As we approach nine months under pandemic, we are in a position to consider statistics that are more credible than the CFR and IFR. “Excess mortality allows you to consider the impact of pandemic after the fact,” said Nicolas. “It allows us to establish and access credible data across various countries”. He explained that this measure, although not perfect, was increasingly considered as the most appropriate statistic to track the impact of the pandemic. 

The World Health Organisation (WHO) defines excess mortality as “mortality above what would be expected based on the non-crisis mortality rate in the population of interest”. They add that it can be expressed as the difference between observed and non-crisis mortality rates, or as a total number of excess deaths”. It is thus possible, using public statistics for various cities, districts, and geographic regions, to compare the average or expected deaths for a certain period of time with the actual recorded deaths. This difference, published as excess deaths, provides the basis for a more accurate estimate of COVID-19 deaths. 

There is an acceptance that not all excess deaths would be due to the disease. Some could be linked to delayed healthcare interventions due to lockdown or domestic violence or suicide, for example. It is also common for a mortality rate curve to show the occasional spike. But a study of deaths across Europe shows that the excess deaths recorded in June and July 2020 are more than 50% higher than what could be expected from, for example, a seasonal flu shock. This experience is echoed by South African data. The South African Medical Research Council (SAMRC), which publishes the “estimated number of excess natural deaths of persons age one and over” had reported 39087 excess deaths between 6 May and 18 August 2020. This compares to the 12264 confirmed COVID-19 deaths published by the Department of Health.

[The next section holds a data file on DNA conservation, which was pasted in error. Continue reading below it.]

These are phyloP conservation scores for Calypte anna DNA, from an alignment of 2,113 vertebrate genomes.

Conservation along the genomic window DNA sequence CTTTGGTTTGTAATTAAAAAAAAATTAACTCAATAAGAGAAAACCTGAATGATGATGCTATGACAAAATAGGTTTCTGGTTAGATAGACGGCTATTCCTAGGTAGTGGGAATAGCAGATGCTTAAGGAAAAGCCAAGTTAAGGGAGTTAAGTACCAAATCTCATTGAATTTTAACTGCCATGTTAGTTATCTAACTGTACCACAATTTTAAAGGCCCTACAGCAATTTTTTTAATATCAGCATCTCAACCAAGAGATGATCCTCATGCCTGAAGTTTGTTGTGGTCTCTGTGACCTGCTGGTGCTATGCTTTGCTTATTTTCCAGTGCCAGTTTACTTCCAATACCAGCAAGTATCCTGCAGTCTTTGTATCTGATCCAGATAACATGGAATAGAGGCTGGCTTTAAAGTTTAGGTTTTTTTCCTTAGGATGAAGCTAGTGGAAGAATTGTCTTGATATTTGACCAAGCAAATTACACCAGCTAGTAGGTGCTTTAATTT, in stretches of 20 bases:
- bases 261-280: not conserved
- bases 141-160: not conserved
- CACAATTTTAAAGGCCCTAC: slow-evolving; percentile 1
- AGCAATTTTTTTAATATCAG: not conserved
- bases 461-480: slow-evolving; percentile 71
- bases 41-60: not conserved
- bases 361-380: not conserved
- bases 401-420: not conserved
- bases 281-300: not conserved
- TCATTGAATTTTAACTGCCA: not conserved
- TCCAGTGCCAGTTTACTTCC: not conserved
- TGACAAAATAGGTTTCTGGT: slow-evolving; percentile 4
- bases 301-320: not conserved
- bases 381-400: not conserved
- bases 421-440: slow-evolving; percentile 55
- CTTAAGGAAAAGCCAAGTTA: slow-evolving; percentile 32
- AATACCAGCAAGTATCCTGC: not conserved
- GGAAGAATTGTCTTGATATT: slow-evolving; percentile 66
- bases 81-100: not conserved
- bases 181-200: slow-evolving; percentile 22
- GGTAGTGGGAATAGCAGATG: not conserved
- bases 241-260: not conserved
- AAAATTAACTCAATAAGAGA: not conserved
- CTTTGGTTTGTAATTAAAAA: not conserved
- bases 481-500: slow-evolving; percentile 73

Early days; but the end is in sight

Nicolas observed that most African countries were still in the early stages of the pandemic; but suggested that the impact of the disease could be mitigated by applying new knowledge gained in the rest of the world. “At the time of preparing my slides [just prior the 26 August 2020 webinar] it seemed as if Africa was only at the beginning [of the COVID-19 pandemic], while developed world countries such as Italy and Spain were dealing with a second wave,” he said. There was some good news. Firstly, a vaccine is expected by latest end-2021. And secondly, the mortality rates reported in many African countries appear to be lower than those observed in Europe. 

The presentation closed with a sombre warning. The World Bank is of the view that while the pandemic may not lead to catastrophic outcomes insofar mortality across Africa, the compounding impact or effect of the lockdown could have a massive impact on an already poor population. And the African Development Bank put a number to this prediction, suggestion that up to 49 million Africans could be pushed toward extreme poverty as consequence of the pandemic. 

Writer’s thoughts:
One of my favourite quotes, popularised by Mark Twain in the US but impossible to accurately attribute, reads “There are three kinds of lies: lies, damned lies, and statistics”. And it seems inevitable that governments’ early statistically-informed responses to pandemic will be interrogated down the line. To what extent were your clients impacted by the often exaggerated statistics that accompanied the early stage of South Africa’s COVID-19 outbreak? Please comment below, interact with us on Twitter at @fanews_online or email us your thoughts [email protected].